Van Nuys, CA (PRWEB) March 11, 2011
Ankylosing spondylitis (AS) is a crippling form of arthritis that generally strikes young people in their teens and twenties, sometimes even earlier. Left untreated, it causes pain, disability and can eventually cause the spinal vertebrae to fuse together forming one brittle bone, often in a stooped over position.
There is no cure for AS. But there are effective treatments that can greatly improve quality of life and increase the chances of a positive outcome. The key to obtaining these treatments is early diagnosis.
The Spondylitis Association of America (SAA) has developed a validated online questionnaire (http://www.BackPainTest.org) that will help evaluate a person's likelihood of having AS, so that they may seek a diagnosis and pursue appropriate, life-changing treatment. "Early diagnosis is important, so you can get the patient on a treatment regimen and control the symptoms…and alter the progress of the disease," said Dr. John Reveille, director of the division of rheumatology at The University of Texas Health Science Center at Houston and a leading researcher in the field.
ABCNews.com also interviewed SAA member Steve Haskew and his daughter Kate. Both are affected by ankylosing spondylitis but face far different prognoses because Steve remained undiagnosed for years while Kate was diagnosed quickly and was able to begin life altering treatment before the disease progressed. The article can be found here: http://abcnews.go.com/Health/bamboo-spine-ankylosing-spondylitis-hits-prime-life-affecting/story?id=13080195&page=1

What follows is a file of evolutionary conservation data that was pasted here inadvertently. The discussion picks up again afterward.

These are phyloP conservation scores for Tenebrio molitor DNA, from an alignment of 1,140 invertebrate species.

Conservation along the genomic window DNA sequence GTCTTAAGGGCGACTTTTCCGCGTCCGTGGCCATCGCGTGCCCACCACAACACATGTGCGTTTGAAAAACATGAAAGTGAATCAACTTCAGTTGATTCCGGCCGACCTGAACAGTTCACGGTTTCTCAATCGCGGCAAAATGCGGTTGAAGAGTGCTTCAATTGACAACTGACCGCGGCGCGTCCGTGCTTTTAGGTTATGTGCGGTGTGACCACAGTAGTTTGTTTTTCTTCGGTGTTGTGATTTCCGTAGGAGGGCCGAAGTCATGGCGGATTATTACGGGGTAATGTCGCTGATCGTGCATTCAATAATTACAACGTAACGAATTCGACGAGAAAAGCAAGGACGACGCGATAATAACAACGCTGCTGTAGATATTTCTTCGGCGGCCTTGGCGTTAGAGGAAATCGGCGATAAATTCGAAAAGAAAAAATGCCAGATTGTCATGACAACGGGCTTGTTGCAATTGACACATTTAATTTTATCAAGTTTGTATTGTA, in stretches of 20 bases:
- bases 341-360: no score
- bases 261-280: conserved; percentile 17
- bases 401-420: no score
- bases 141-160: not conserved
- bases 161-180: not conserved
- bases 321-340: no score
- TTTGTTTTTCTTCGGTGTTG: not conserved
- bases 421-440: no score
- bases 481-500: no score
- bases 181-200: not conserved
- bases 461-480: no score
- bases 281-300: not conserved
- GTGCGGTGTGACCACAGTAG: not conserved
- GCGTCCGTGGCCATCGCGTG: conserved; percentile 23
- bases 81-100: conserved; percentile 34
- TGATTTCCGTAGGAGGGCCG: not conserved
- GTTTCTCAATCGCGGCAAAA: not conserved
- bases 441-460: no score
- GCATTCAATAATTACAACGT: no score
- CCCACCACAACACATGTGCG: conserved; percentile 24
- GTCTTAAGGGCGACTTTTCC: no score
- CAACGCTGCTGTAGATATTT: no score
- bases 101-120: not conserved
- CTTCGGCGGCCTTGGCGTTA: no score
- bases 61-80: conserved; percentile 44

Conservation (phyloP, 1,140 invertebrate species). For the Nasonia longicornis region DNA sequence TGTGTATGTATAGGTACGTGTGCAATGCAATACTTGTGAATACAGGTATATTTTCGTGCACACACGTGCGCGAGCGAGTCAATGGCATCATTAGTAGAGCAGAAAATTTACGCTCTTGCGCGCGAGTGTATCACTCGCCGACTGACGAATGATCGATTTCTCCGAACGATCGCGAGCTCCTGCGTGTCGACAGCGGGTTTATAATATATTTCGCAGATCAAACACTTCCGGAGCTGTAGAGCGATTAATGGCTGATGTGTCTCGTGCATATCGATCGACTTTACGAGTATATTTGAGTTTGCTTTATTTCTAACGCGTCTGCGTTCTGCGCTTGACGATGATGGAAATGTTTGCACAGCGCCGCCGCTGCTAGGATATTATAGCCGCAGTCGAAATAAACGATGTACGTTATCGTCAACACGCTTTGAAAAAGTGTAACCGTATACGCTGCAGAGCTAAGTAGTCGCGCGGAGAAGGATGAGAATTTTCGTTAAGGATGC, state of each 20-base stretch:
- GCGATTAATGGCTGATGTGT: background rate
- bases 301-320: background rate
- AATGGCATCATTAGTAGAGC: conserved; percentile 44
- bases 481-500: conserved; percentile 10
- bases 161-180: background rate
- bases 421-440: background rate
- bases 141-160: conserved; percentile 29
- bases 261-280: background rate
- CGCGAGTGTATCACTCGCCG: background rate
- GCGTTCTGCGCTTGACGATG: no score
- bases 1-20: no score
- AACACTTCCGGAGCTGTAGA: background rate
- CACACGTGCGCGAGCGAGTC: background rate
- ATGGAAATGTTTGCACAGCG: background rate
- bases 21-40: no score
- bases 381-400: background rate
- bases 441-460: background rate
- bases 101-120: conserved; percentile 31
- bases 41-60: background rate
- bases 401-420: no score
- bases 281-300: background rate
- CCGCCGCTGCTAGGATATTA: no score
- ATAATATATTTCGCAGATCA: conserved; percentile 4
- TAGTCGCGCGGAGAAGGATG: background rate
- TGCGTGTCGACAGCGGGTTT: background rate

To date, more than 10,000 people with chronic low back pain have taken the test at http://www.BackPainTest.org and downloaded information to help them seek definitive diagnosis.
About Ankylosing Spondylitis
Spondylitis is the term used to refer to a group of chronic, inflammatory diseases that generally strike young people between the ages of 17 and 35. Typically, spondylitis causes pain and stiffness and, in the most severe cases, can result in a total fusion of the spine and/or neck, leading to disability. Although spondylitis primarily affects the spine, it can also affect the joints of the shoulders, hips, knees and feet, as well as cause inflammation of the eye. More rarely, because AS is a systemic (whole body) condition, other organs such as the heart and lungs can also become involved.
About the Spondylitis Association of America
The Spondylitis Association of America (SAA) is the only nonprofit organization in the US dedicating all of its resources to improving the lives of people with ankylosing spondylitis and related diseases. Established in 1983, SAA is committed to increasing awareness of spondylitis, providing information and support to patients and their families, and ultimately, working to uncover a cure for the disease.
SAA produces the most comprehensive library of spondylitis resources available in the US -- including books, DVDs, CDs, brochures and other publications; an 800-page interactive website; a quarterly, advertising-free news magazine, and a network of nationwide Educational Support Groups to educate and support people living with this chronic illness.
At the forefront of every major milestone achieved in spondylitis education, research and advocacy, you will find the Spondylitis Association of America.
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